FBI agents impersonate repairmen as part of Las Vegas gambling bust

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FBI agents dressed up as repairmen to infiltrate a big money gambling ring at Caesars Palace in Las Vegas.

In "Ocean's Eleven," Danny Ocean's crew plans a ruse to steal money inside a Las Vegas casino. It includes cutting the city's power. The FBI has now been accused of a planning a real-life ruse inside luxury villas at Caesars Palace.

Their target was Paul Phua, who the government suspected was illegally gambling.

Phua's attorney, Tom Goldstein, says FBI agents disguised themselves as computer repairmen and wore secret cameras to gather evidence. They first tried to deliver a computer to Phua's hotel room, but were stopped by a butler. Next, the FBI disconnected Phua's Internet access so Phua would have to call for a repairman who turned out to be an undercover FBI agent.

"I'll take a look at the router, that's probably where the problem is," an undercover FBI agent is heard saying in video footage.

That gave FBI agents the chance to walk all around the room, secretly recording evidence without ever getting a warrant.

Goldstein, a leading U.S. Supreme Court attorney, told Eyewitness News via Skype that he's filed a motion to suppress all the evidence that was secretly recorded. He says this case could have national implications.

"This is probably going to end up being a test case about how far they can go to trick people into letting them into their homes," Goldstein said.

Under U.S. law, a person whose property is inspected generally must waive his constitutional protections against unreasonable searches unless authorities obtain a warrant. Evidence collected improperly is not supposed to be used at trial.

The FBI in Las Vegas referred questions about the practice to the U.S. Attorney's Office there. Natalie Collins, a spokeswoman for U.S. Attorney Daniel Bogden, said prosecutors were aware of the allegations being made by defense lawyers but declined to comment, citing a pending trial.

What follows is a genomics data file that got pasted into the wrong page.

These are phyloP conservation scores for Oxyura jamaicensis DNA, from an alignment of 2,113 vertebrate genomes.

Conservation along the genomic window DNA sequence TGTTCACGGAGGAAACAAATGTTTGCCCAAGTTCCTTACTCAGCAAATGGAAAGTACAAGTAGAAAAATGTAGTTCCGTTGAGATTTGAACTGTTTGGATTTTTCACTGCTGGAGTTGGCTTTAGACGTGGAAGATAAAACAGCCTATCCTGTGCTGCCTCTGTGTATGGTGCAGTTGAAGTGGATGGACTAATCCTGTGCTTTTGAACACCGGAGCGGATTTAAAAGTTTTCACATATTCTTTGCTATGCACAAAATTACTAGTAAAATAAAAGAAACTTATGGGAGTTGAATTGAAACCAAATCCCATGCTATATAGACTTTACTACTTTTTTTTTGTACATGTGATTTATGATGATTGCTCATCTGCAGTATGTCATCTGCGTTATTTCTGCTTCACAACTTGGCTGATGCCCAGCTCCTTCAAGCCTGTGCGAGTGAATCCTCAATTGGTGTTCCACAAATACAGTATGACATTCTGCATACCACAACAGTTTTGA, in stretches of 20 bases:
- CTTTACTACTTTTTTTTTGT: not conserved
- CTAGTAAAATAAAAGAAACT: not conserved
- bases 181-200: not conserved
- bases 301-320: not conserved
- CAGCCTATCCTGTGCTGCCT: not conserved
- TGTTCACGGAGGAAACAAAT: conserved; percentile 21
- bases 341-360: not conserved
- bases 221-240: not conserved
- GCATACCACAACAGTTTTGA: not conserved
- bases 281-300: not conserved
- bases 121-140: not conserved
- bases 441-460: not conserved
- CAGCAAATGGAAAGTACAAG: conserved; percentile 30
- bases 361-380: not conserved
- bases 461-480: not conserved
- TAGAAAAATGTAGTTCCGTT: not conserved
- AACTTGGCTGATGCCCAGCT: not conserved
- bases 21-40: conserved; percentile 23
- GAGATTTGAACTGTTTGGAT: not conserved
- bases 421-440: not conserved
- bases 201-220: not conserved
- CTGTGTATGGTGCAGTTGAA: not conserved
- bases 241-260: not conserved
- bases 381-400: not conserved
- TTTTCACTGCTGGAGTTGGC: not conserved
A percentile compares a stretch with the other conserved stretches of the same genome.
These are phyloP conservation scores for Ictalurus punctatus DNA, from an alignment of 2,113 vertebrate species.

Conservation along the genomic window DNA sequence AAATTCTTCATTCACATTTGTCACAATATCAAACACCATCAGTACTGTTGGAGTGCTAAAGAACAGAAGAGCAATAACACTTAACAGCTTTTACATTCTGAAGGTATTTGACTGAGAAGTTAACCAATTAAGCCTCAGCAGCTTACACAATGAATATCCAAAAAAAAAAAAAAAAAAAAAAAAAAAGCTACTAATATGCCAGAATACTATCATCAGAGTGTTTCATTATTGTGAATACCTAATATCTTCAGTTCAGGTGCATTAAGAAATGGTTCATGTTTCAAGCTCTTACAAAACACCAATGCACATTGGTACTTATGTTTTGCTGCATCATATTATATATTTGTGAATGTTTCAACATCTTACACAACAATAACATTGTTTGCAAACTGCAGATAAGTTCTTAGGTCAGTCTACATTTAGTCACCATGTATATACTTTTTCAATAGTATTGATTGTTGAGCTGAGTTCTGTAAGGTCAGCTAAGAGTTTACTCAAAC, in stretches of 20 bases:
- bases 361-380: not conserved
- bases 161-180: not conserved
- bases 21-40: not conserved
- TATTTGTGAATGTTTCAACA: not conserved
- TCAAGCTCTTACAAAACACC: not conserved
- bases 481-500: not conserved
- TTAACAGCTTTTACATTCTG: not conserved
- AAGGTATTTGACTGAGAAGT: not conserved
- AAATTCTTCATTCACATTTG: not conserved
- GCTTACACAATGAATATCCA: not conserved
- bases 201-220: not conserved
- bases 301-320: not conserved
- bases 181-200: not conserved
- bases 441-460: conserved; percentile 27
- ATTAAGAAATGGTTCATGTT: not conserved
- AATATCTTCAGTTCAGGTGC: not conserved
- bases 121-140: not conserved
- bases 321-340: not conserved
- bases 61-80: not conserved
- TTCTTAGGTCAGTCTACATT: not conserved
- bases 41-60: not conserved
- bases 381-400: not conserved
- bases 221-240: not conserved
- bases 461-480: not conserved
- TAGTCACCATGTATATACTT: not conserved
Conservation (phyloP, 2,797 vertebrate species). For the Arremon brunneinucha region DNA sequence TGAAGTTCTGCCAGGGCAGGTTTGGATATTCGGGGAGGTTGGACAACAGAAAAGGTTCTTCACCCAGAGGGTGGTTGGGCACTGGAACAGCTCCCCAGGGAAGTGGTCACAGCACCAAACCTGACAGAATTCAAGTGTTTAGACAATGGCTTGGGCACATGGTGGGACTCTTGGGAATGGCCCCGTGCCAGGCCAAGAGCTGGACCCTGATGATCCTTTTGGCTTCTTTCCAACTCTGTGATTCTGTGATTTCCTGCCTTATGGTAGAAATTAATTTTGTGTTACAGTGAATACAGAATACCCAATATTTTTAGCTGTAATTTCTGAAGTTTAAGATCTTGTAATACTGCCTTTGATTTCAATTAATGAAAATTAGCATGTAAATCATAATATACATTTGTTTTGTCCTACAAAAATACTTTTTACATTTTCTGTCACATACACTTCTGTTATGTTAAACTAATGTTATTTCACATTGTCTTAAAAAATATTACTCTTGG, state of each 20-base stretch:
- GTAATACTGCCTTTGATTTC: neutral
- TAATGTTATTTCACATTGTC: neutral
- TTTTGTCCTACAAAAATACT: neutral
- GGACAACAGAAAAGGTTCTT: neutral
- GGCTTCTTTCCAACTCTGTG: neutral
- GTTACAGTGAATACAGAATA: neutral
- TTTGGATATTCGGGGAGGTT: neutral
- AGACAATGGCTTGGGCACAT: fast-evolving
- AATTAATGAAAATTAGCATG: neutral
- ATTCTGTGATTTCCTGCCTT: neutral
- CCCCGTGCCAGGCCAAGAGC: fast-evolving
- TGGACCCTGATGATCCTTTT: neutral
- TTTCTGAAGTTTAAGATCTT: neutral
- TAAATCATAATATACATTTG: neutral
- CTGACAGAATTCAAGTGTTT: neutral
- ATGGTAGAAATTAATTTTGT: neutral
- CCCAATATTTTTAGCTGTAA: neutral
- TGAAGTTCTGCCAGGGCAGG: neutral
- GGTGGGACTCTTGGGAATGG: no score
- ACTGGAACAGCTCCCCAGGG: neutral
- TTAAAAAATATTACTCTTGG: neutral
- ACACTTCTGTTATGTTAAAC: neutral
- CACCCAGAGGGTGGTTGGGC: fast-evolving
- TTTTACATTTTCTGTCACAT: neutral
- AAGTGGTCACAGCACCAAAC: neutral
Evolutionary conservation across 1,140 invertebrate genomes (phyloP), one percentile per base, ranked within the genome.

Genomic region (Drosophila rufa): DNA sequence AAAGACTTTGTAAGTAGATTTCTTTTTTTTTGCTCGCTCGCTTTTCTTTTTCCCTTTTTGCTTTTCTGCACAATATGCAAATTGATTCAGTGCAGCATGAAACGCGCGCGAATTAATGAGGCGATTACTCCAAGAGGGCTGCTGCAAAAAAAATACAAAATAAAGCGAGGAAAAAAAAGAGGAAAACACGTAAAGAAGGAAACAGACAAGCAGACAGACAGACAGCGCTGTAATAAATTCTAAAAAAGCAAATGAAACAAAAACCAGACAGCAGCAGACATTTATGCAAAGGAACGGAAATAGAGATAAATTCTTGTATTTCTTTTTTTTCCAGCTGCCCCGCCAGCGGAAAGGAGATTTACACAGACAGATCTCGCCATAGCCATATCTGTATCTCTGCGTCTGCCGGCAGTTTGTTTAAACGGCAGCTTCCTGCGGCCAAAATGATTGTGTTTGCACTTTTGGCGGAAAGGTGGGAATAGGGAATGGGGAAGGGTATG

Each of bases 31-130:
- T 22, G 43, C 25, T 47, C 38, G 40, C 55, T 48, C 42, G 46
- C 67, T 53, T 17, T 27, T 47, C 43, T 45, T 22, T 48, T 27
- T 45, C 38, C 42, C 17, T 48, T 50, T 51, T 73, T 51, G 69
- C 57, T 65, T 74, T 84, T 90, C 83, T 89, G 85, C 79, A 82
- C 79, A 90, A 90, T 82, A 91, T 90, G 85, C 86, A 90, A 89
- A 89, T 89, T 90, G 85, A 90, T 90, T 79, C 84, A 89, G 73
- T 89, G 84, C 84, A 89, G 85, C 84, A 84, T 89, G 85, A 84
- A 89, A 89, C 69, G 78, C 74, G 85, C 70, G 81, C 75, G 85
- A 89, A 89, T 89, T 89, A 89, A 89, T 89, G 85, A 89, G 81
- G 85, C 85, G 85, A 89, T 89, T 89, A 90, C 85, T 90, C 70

Meantime, former federal prosecutor Mark Rasch says this case is unprecedented.

"Law enforcement is allowed to use a certain amount of subterfuge and what the court has to do here is decide how much is too much," Rasch said, adding that he believes the sting was too much.

"It would be the same thing as turning off the power or turning off the water, and then saying, 'Oh you invited me in,' so the key here is consent," he said. "There was no actual consent here."

Federal authorities described Phua, 50, as a high-ranking member of the 14k Triad, a Chinese organized crime group.

Phua, his son Darren Wai Kit Phua, Seng Chen Yong, Wai Kin Yong and four others were arrested in July after federal agents raided three high-roller villas at the hotel.

All eight face charges of transmission of wagering information, operating an illegal gambling business, and aiding and abetting. None of the defendants have entered a plea, but Goldstein said they all deny wrongdoing.

Goldstein says the government has a few weeks to present its case inside a Las Vegas courthouse before a judge will make a decision on whether that evidence is admissible.

The Associated Press contributed to this report.

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